New York City has always been a trendsetter for the rest of the country in art, fashion and cuisine. Now two researchers have documented a new demographic trend in the Big Apple that they suggest may be a glimpse of the future for other large American cities.
Researchers Ronald J.O. Flores and Arun Peter Lobo call it integration without blacks. In the past 40 years they found nearly a three-fold increase in the share of integrated New York City neighborhoods with a mix of whites, Hispanics and Asians but few, if any, blacks.
At the same time, the share of integrated neighborhoods in which blacks comprised at least 10% of the residents fell by about a third, Flores and Lobo reported in the latest Journal of Urban Affairs.
The result, they wrote, is an “emerging black/non-black color line, where Asians and Hispanics are increasingly aligned with whites while distancing themselves from blacks.”
Using Census data, the researchers analyzed shifts in integration patterns in 2,111 New York City census tracts between 1970 and 2010. This period marked an explosive period of demographic change in the city: During that time the share of whites-nearly two-thirds of the population in 1970-fell by about half to roughly 33%, while the proportion of blacks remained relatively stable at about 23%. At the same time, the city’s Hispanic population doubled to 28% and the Asian share grew more than six fold to 13%.
The researchers used census tracts as proxies for neighborhoods. They defined an integrated neighborhood as one in which whites comprised more than 10% but less than 70% of all residents while some mix of blacks, Asians or Hispanics comprised the remainder.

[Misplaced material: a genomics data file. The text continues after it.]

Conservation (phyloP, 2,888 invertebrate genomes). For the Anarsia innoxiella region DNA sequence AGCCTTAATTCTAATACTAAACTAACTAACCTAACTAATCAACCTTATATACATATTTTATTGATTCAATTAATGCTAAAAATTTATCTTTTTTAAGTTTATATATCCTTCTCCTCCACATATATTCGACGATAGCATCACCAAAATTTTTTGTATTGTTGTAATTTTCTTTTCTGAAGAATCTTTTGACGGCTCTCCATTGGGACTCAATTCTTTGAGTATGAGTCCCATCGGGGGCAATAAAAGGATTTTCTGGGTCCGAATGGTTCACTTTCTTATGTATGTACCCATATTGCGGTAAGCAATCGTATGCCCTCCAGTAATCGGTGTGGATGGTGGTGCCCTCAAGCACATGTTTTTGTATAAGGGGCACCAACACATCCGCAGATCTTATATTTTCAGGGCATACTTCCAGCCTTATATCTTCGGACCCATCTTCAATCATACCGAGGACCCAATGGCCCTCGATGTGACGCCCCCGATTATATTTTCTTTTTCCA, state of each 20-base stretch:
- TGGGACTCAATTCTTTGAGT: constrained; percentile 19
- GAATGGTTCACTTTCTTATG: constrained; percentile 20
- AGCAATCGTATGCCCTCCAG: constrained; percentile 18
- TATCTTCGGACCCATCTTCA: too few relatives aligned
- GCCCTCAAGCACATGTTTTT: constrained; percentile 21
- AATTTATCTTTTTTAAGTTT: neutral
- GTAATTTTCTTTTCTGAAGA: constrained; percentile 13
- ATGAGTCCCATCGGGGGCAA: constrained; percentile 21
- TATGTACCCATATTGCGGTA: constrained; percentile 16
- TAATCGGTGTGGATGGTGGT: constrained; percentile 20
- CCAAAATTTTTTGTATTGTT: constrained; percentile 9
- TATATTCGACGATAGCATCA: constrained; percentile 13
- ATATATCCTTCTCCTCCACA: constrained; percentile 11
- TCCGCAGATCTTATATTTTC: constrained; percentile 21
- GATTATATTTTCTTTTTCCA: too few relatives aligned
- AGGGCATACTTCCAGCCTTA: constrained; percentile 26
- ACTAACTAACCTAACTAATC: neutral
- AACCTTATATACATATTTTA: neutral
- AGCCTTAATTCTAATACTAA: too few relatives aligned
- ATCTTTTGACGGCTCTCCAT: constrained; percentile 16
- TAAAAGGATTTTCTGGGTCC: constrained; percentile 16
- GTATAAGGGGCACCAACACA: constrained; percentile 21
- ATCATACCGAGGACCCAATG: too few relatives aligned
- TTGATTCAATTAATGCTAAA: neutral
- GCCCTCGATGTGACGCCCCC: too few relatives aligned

Within these integrated neighborhoods, they identified those that were “integrated, with blacks” And those that were “integrated, without blacks.” In order to be defined as neighborhoods that were integrated with blacks, African Americans had to make up at least 10% of the residents in the census tracts. Those labeled integrated without blacks contained fewer than 10% blacks.
Since 1970, Flores and Lobo found that the proportion of “integrated, without blacks” neighborhoods nearly tripled from 13% to 37% in 2010. At the same time, the share of “integrated, with blacks” areas fell from 22.4% to 14.9%. The biggest changes were in neighborhoods where minorities made up at least 70% of the residents, which grew dramatically, and those where whites were the clear majority, which plummeted as a share of all census tracts.
For Lobo and Flores, the emerging black/non-minority color line in New York City may be a sign of things to come. It’s a claim they admit making “with caution,” given the city’s distinct history and high levels of black and white residential segregation. Still, they suggest that what “we see in New York City now may be a glimpse of what we could see in the nation’s future.”
Residential racial integration can be measured in a number of ways, and different measures can lead to different conclusions. For another perspective, see this paper that suggests the emergence of stable and flourishing “global neighborhoods” where growing numbers of whites, blacks, Asians and Hispanics call home.